Bhagvad Gita is a ‘crisis-oriented therapy’: US-based psychiatrist

  • Neeraj Santoshi, Hindustan Times, Bhopal
  • Updated: Jan 28, 2016 18:34 IST
Matcheri Keshavan has been exploring the Gita and how its verses can help people across the world to improve their psychological well-being. (Photo courtesy: Wiki Commons)

A psychiatrist from the United States who has been researching psychiatric insights in the Bhagavad Gita, has said that the verses give the reader two fundamental psychological insights -- how to be happy and how to be free -- terming the scripture a “crisis-oriented therapy in the middle of a battlefield”.

Matcheri Keshavan, from Massachusetts Mental Health Center at the Harvard Medical School, has been exploring the Gita and how its verses can help people across the world, irrespective of religion, to improve their psychological well-being.

“The Gita goes directly into the question of what makes us happy and content. It basically talks of two types of action. First is the reward-orientated action for getting material goods, pleasure and other things. The second type of action is independent of reward — it is the action for the sake of action, where path is the destination, where you enjoy or you are aware of the action in the present moment. Karma yoga in Gita emphasises non-attached, balanced action,” Matcheri, who was in Bhopal to participate in a four-day national conference of the Indian Psychiatric Society, told HT.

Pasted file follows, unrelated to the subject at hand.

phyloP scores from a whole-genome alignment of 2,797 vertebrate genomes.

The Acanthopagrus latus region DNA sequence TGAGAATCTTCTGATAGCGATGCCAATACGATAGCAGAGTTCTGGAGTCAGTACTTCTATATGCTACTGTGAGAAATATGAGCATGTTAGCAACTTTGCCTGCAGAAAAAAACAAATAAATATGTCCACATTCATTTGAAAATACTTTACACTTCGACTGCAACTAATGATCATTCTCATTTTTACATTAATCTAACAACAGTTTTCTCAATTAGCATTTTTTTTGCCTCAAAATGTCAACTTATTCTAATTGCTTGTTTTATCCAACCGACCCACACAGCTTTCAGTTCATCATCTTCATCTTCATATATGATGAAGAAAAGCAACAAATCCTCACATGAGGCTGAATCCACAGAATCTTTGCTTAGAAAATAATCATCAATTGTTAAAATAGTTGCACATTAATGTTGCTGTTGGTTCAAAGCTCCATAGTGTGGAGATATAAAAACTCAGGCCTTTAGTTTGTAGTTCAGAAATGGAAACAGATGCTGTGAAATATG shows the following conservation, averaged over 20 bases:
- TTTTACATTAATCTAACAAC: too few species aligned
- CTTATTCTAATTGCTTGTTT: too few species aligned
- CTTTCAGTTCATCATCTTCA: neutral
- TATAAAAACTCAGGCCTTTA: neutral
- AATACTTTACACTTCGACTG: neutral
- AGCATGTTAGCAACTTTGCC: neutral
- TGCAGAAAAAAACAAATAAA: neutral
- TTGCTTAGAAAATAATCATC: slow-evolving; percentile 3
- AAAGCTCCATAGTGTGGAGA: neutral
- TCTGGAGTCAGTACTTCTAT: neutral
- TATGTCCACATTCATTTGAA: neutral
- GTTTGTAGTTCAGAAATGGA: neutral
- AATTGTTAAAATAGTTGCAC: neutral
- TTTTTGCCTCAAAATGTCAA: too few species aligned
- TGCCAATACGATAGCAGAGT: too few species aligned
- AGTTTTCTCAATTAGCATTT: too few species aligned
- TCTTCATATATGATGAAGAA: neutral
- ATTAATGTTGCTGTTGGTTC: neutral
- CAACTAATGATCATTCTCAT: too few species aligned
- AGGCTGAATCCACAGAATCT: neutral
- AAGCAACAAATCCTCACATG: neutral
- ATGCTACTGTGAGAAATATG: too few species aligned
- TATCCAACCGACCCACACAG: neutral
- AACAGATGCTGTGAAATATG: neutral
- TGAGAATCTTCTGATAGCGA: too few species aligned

“Hungarian psychologist Mihaly Csikszentmihalyi has come up with a similar concept called ‘flow’, which says people are happiest when they are in a state of flow. Flow implies a state of consciousness when a person is completely absorbed in the activity at hand. In this kind of action, which Gita also speaks of, nothing else matters. Pure immersion in the action makes a person happy and content,” the American Psychiatric Association fellow added.

Professor Matcheri said that a major cause of mental afflictions and misery, according to the Gita, was the result of action driven by extrinsic rewards and lack of right awareness of self.

“Mental health is not just absence of ill-health, but the presence of happiness or joy not dependent on external gratification. According to the Gita, mental afflictions are viewed as resulting from too much or misplaced craving and excessive self-reference bias,” he said.

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